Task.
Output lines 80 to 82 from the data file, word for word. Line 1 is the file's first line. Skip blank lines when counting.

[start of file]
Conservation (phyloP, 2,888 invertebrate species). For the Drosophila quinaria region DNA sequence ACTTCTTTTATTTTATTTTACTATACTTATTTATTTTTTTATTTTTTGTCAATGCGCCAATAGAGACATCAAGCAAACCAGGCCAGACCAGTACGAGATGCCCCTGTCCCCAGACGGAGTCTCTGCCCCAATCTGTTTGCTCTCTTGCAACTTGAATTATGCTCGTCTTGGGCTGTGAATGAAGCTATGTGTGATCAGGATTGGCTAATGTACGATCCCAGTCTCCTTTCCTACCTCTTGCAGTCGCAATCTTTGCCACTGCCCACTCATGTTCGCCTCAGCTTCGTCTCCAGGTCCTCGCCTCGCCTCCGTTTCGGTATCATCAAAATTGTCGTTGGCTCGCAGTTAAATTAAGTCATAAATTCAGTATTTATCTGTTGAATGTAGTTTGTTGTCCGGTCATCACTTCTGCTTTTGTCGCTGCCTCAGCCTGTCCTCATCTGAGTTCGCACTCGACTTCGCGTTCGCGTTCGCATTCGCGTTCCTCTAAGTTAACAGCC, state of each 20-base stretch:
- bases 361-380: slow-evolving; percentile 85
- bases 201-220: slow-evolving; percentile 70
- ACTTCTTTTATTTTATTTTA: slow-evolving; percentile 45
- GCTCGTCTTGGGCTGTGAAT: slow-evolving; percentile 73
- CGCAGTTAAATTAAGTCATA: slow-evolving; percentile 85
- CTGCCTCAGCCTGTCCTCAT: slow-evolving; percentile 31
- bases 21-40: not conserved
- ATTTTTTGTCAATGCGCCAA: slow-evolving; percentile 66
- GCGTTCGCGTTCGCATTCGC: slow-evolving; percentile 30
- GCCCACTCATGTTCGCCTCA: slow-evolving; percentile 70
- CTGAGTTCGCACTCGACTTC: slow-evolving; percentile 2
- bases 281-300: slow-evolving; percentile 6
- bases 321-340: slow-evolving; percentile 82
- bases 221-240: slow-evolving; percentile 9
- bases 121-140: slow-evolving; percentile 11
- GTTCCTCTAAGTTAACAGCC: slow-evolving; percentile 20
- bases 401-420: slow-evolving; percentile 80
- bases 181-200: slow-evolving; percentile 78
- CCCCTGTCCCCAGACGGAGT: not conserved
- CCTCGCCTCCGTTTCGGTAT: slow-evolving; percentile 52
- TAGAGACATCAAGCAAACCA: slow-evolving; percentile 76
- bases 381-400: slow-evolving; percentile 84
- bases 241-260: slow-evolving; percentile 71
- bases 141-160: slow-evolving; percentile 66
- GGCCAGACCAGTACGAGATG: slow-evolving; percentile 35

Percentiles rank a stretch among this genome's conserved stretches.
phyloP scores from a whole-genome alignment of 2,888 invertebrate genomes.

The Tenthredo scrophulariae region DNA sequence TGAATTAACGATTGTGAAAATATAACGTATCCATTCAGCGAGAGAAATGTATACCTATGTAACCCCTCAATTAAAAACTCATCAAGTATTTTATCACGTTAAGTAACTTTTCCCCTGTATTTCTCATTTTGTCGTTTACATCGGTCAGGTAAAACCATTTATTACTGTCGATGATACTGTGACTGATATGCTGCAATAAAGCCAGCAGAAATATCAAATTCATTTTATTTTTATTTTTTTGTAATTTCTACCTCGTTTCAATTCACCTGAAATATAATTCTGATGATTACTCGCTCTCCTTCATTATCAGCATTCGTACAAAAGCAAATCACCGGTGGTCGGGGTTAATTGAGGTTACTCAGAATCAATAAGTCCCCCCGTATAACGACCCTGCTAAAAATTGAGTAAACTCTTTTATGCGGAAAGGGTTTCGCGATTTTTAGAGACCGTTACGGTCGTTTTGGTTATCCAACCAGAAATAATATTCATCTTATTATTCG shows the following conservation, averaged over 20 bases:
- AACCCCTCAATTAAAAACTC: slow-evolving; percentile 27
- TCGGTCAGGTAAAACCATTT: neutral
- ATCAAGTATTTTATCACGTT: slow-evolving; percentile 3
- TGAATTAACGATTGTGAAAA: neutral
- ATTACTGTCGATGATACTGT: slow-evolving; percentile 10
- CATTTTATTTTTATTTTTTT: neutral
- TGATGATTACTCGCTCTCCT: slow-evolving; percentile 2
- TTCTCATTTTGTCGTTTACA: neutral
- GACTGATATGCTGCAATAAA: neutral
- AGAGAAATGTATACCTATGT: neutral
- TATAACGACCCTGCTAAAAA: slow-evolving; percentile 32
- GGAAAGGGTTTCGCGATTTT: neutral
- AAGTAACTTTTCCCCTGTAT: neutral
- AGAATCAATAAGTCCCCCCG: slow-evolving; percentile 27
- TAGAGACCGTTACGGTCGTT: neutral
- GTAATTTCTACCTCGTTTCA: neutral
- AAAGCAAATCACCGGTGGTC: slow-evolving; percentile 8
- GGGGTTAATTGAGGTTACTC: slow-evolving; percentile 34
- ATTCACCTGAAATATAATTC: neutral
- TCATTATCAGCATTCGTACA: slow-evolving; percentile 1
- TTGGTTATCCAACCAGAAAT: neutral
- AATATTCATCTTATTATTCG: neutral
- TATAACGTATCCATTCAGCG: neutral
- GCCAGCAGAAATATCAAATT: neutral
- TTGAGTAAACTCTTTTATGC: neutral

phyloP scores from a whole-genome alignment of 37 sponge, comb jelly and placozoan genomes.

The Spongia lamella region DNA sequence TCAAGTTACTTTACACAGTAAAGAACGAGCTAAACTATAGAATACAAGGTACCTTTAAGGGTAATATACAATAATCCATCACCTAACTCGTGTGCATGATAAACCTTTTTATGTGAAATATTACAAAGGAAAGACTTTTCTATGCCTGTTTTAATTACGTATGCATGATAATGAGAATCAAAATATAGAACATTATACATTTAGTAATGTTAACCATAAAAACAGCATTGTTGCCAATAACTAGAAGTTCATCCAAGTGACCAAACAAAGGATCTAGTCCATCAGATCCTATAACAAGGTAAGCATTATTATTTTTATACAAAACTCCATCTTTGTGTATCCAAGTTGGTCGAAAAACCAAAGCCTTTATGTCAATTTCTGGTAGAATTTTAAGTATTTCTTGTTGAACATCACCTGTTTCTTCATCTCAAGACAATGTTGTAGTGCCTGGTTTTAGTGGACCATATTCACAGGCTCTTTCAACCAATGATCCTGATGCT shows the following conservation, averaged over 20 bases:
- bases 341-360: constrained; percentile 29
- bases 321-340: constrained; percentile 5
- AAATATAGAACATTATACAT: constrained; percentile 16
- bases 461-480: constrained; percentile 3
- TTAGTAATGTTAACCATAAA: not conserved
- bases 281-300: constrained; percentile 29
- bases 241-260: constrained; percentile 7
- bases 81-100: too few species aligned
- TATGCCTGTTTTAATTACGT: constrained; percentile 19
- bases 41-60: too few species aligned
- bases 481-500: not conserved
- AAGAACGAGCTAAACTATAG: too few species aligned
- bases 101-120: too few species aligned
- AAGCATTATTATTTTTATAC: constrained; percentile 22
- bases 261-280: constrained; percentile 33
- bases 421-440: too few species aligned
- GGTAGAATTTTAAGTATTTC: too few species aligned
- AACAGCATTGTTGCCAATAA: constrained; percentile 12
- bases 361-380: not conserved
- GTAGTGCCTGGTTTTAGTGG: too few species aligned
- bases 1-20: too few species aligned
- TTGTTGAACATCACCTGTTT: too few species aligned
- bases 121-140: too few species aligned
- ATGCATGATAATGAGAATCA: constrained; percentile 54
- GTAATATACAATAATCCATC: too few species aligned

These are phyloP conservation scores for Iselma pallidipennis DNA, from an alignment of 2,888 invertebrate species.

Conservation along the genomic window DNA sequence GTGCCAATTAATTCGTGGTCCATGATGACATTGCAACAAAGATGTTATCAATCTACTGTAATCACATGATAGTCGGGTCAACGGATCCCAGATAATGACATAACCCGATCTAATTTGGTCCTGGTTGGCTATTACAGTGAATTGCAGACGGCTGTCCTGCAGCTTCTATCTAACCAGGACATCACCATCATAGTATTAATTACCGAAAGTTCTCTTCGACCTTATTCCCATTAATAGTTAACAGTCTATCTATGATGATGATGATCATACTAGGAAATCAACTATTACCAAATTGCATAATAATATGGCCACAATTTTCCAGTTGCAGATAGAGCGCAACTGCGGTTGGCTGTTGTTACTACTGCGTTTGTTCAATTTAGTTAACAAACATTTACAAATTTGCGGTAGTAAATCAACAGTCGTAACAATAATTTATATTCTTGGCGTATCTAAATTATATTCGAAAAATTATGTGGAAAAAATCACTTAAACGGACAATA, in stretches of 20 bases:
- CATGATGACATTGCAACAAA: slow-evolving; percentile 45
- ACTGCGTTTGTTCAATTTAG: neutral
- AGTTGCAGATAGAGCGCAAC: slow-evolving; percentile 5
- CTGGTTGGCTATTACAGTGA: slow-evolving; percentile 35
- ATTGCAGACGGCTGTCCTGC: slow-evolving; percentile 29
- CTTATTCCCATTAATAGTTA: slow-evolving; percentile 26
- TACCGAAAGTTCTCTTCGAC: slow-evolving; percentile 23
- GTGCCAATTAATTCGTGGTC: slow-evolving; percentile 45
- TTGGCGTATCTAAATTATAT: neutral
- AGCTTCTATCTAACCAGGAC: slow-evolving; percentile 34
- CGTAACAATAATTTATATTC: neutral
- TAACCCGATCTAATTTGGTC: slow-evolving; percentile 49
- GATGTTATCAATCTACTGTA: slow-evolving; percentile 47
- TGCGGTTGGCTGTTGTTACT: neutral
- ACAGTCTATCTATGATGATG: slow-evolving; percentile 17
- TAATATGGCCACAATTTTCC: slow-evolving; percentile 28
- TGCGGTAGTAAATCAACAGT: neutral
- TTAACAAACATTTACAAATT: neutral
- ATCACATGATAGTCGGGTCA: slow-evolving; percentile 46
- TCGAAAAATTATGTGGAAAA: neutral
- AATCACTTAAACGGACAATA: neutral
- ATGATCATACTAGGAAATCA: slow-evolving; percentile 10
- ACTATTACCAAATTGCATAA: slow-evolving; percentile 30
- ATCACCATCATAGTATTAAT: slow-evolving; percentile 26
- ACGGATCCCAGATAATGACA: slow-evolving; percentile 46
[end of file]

- ATGCATGATAATGAGAATCA: constrained; percentile 54
- GTAATATACAATAATCCATC: too few species aligned

These are phyloP conservation scores for Iselma pallidipennis DNA, from an alignment of 2,888 invertebrate species.